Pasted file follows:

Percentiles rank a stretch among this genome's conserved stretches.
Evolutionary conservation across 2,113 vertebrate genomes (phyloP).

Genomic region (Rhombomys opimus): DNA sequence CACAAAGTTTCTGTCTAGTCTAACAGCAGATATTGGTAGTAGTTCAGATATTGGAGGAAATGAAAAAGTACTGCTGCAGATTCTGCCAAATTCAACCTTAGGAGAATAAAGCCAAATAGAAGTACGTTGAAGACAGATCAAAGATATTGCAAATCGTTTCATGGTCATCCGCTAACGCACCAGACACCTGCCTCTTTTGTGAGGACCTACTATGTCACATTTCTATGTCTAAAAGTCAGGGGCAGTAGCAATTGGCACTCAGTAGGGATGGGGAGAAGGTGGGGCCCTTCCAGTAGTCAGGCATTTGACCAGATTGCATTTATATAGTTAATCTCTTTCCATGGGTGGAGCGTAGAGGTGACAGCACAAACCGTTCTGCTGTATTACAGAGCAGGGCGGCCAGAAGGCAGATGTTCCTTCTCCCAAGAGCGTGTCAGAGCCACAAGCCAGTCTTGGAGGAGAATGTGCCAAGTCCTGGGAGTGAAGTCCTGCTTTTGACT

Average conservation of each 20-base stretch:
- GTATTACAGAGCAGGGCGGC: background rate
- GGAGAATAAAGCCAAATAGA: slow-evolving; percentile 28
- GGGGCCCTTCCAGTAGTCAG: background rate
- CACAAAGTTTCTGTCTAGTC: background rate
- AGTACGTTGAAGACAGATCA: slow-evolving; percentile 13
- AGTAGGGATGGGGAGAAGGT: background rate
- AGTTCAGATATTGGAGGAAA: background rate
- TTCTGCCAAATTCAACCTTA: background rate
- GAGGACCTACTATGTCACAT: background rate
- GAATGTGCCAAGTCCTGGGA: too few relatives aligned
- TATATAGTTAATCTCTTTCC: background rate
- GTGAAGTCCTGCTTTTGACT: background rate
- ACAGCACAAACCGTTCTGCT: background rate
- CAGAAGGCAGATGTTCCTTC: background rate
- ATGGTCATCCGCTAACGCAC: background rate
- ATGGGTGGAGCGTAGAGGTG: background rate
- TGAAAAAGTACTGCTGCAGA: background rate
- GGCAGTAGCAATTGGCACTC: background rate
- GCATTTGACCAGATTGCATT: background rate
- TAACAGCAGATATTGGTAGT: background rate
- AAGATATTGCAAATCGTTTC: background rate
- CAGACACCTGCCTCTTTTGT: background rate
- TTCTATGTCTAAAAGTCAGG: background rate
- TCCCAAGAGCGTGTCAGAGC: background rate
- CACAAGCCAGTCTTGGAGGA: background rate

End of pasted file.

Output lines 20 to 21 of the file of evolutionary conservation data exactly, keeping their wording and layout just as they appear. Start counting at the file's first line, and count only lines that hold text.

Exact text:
- ATGGGTGGAGCGTAGAGGTG: background rate
- TGAAAAAGTACTGCTGCAGA: background rate